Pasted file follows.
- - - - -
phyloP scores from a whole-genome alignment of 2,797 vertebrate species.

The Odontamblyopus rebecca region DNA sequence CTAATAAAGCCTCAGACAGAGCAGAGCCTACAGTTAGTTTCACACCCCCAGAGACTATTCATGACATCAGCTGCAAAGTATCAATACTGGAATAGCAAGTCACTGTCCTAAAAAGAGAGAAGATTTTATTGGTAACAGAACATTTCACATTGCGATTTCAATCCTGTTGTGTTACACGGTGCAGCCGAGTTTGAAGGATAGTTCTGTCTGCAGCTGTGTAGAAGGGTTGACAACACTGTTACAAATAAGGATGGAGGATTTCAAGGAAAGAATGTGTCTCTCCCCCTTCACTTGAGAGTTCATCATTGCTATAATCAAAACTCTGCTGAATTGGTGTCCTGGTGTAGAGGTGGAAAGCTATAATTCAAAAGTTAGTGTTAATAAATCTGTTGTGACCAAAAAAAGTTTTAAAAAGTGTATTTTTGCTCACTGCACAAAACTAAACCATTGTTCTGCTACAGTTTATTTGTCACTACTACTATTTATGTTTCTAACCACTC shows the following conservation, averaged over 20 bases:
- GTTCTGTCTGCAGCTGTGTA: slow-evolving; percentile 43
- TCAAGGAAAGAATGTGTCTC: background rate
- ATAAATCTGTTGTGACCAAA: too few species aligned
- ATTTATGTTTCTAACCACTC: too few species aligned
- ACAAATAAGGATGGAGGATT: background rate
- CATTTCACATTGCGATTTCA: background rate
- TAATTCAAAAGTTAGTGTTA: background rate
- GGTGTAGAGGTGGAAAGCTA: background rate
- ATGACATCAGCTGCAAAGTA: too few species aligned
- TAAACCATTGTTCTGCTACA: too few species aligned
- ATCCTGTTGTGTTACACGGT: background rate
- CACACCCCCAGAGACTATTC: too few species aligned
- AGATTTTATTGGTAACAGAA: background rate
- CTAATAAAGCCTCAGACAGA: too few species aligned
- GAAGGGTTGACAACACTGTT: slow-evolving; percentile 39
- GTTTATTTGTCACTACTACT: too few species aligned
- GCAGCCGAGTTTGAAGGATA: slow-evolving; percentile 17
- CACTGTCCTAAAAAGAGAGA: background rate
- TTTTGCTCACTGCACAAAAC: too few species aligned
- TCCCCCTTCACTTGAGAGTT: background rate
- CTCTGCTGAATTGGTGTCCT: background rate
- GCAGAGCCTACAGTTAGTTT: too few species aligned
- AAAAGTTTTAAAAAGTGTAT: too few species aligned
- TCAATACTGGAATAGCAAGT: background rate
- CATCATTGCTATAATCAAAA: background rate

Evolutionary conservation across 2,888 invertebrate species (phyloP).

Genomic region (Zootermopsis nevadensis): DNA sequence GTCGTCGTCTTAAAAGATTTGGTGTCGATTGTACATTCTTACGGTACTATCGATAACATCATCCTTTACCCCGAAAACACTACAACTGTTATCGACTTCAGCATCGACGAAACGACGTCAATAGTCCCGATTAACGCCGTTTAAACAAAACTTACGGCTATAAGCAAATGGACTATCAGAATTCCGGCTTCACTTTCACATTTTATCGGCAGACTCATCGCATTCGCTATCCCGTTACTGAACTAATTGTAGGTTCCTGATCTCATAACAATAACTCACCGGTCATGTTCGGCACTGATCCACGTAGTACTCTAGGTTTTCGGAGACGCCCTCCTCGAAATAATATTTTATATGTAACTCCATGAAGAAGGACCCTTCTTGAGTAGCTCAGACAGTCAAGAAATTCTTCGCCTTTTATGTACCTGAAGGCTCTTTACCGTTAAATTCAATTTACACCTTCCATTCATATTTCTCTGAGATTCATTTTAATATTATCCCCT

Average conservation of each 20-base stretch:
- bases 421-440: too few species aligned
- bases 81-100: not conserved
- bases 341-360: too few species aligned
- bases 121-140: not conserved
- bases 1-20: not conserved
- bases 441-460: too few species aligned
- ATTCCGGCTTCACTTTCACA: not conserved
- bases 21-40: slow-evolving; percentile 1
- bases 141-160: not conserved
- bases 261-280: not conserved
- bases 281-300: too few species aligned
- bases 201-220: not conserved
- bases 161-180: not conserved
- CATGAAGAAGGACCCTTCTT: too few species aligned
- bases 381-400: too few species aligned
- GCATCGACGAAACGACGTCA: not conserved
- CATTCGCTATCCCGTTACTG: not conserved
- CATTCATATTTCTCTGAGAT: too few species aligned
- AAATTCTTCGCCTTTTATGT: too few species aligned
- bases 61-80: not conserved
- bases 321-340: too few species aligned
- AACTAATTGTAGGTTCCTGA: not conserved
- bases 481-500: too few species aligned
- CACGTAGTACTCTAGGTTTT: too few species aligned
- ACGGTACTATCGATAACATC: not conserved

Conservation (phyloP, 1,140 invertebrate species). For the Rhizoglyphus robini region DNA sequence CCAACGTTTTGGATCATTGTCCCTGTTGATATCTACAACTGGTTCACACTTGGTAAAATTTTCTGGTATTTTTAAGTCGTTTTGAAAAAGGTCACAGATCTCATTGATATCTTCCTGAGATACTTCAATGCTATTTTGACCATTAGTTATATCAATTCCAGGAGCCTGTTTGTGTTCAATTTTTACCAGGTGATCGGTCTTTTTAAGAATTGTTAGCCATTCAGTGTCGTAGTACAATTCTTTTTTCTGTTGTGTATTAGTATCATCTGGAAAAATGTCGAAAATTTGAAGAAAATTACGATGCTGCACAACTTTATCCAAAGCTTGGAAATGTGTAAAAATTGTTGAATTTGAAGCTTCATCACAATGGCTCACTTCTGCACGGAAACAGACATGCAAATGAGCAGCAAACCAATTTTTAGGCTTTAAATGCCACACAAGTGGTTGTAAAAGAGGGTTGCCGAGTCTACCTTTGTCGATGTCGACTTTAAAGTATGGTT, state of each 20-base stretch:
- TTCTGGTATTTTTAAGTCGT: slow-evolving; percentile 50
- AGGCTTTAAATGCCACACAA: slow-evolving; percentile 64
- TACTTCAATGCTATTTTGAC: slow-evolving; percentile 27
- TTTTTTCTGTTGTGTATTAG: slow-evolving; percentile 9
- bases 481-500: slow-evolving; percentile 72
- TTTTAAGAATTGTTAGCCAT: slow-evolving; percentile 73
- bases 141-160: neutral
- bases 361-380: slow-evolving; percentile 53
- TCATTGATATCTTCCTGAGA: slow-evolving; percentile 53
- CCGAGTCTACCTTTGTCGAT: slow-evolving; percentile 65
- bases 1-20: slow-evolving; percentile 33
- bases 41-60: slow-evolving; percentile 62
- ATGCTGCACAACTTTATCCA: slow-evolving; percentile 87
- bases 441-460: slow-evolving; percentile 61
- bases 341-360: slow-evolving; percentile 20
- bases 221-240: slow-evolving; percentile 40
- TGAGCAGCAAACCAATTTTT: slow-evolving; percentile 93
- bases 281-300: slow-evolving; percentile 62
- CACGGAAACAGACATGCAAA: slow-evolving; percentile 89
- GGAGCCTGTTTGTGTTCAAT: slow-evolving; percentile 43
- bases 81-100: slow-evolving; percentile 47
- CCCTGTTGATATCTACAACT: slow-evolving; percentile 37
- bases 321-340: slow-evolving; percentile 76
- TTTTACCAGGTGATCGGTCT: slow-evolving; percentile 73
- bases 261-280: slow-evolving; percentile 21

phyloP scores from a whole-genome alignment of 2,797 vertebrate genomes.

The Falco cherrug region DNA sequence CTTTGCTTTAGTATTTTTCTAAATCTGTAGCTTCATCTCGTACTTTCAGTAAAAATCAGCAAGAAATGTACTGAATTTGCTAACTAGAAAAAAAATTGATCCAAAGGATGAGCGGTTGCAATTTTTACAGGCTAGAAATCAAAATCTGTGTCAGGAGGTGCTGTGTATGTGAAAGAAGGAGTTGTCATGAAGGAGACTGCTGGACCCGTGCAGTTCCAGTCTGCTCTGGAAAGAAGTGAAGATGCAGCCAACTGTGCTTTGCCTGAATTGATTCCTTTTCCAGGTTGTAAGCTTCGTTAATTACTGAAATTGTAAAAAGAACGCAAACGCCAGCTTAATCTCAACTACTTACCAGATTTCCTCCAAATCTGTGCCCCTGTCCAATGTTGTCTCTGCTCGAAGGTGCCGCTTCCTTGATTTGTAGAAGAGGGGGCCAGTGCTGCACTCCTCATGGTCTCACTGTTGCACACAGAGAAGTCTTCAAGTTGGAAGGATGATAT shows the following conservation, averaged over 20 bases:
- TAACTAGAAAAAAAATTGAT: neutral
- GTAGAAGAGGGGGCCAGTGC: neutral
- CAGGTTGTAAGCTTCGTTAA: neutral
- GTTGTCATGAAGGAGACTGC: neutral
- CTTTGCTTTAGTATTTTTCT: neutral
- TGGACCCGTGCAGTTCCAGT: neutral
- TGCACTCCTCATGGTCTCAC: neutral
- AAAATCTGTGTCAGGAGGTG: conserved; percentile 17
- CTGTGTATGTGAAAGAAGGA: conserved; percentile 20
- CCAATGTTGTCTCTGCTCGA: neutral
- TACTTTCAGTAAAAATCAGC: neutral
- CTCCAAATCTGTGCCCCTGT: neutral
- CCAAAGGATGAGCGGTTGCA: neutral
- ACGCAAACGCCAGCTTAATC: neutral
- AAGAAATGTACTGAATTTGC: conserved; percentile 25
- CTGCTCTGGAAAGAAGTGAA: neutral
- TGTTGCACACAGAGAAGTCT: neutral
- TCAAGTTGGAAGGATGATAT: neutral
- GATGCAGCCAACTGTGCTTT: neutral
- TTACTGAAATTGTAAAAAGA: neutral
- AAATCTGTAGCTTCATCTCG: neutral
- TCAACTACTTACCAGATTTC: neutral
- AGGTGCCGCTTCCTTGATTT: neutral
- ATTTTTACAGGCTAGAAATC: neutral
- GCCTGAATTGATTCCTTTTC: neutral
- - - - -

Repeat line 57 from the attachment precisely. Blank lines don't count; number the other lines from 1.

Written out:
- TTCTGGTATTTTTAAGTCGT: slow-evolving; percentile 50